"It feels like a family business where everyone wants to help each other out," said Ty Lane, one of Q's cleaning Operators. Ty joined last fall and quickly rose through the ranks to become a mentor within three weeks of joining.
One of Q's supervisor's Jose Lara talked about the team that's always there to back you up.
"Even when you're working around the clock on a late-night shift, there's always someone there to pick up the phone," Lara said.
A common thread of the conversation centered on how Q has been intentional about building office culture.
One of Q's founding fathers and earliest engineers, Matt Briancon, reflected back on almost exactly a year ago to the day when the entire company sat down to draft up what we call the Q Code — the set of values that embody what it means to be Q.
At that time, Q was getting big and growing fast, and we wanted to be intentional about keeping the great culture we were forming. The entire team sat around a table to write down the five things each Operator liked best about Q. From there, the Code emerged.
The conversation then shifted to talk about the big update that brought everyone together: Q's new Operator Stock Option Plan.
Our co-founder and CEO Dan Teran spoke about how Q's leadership has been thoughtful about the policies we roll out because they ultimately impact people.
"We believe deeply that only through shared prosperity can we reach our fullest potential," Teran said.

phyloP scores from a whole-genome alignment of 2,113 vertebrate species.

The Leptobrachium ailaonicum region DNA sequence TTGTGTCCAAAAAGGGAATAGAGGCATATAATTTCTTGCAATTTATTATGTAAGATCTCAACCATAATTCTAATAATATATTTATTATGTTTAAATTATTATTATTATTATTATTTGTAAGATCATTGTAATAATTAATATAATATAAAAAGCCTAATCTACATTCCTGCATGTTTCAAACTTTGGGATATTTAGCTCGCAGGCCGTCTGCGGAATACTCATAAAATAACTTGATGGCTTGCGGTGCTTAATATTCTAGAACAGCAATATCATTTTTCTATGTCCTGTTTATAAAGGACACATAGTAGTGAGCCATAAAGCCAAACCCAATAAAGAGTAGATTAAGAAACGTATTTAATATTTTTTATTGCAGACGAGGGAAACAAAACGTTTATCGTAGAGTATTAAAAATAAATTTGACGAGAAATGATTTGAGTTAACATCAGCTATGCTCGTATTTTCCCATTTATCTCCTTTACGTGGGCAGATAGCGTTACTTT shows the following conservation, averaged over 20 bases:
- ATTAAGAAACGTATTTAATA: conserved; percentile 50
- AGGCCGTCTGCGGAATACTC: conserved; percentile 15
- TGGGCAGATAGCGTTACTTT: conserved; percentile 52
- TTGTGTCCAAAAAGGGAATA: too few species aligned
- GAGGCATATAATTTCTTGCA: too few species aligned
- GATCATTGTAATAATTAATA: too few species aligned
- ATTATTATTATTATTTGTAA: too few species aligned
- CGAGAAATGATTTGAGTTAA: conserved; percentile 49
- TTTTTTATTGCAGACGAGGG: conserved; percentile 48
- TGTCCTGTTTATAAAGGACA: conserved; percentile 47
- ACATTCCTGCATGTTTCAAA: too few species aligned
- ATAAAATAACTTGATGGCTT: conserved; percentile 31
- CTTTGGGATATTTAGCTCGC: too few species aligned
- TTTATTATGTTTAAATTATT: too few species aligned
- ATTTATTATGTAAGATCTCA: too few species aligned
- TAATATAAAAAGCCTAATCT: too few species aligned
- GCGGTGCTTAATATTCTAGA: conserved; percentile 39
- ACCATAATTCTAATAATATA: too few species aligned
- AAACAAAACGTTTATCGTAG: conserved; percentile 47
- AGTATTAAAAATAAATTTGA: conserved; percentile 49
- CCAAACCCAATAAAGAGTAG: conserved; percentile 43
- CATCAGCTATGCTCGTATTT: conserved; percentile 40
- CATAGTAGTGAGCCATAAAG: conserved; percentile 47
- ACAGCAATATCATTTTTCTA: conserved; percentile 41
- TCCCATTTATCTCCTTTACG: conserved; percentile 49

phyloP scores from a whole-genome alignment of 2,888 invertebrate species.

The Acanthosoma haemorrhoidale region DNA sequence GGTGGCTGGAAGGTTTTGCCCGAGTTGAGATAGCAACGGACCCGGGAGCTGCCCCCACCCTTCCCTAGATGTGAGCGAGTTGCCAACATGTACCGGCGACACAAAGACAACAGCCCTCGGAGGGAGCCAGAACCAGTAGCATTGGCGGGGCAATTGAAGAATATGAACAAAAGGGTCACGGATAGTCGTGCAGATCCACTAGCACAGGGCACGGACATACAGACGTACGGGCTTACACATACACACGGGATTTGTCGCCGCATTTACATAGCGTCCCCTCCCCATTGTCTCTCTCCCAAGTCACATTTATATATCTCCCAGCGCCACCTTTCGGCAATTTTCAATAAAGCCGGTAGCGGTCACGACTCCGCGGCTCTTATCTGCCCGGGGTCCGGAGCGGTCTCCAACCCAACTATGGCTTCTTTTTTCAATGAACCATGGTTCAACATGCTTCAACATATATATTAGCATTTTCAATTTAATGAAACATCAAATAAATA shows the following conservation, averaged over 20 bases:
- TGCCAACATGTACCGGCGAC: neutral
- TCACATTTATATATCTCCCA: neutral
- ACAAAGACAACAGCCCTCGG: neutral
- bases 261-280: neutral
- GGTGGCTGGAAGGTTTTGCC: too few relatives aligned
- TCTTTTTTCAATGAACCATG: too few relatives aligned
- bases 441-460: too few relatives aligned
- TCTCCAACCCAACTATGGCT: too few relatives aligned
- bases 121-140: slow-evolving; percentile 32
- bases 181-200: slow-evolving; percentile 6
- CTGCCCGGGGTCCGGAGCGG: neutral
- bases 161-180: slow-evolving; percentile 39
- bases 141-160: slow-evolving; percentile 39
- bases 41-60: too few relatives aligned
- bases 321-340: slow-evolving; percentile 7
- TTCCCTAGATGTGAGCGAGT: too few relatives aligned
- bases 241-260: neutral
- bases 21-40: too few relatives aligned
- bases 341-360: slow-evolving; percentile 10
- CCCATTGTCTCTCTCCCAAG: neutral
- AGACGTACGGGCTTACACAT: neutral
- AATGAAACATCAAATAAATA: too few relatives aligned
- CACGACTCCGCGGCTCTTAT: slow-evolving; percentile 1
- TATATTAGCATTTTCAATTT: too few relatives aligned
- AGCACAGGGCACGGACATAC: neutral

Secretary Perez joked that some may call Dan and his leadership team crazy for running a company as if it were a venture capital-funded fantasy. He then highlighted the other side of that argument, which is that research proves that long-term investment in your people is how you win.
"Low wages and no benefits is not the only option," Secretary Perez said. "When a workplace is centered around values and your employees have skin in the game, the company and employees win."
Coming back to culture, the Secretary was curious to learn more about what excites the team about working at Q.
From the engineering perspective, Briancon spoke about how he worked on other interesting projects before Q, but to him they lacked depth. When he first stumbled upon Q, it seemed that it was just a cleaning company — then he realized it was much more than what was on the surface.
Ty spoke about her bond with the customers in the office she manages.
"It's really special — I'm working at Q but working for them, too," she said.
The bond is so special they have her picture on the wall and frequently invite her to partake in their office Rock Band sessions.
Ty also elaborated on how Q has helped her grow in her career.
"Other jobs felt like high school — this job makes me feel like an adult. It's the best job I've ever had. People here want to grow," Lane said.
From the roundtable, we shifted upstairs to the future home of Q HQ (coming this fall!) for a press conference to publicly announce the new stock option program for our Operators.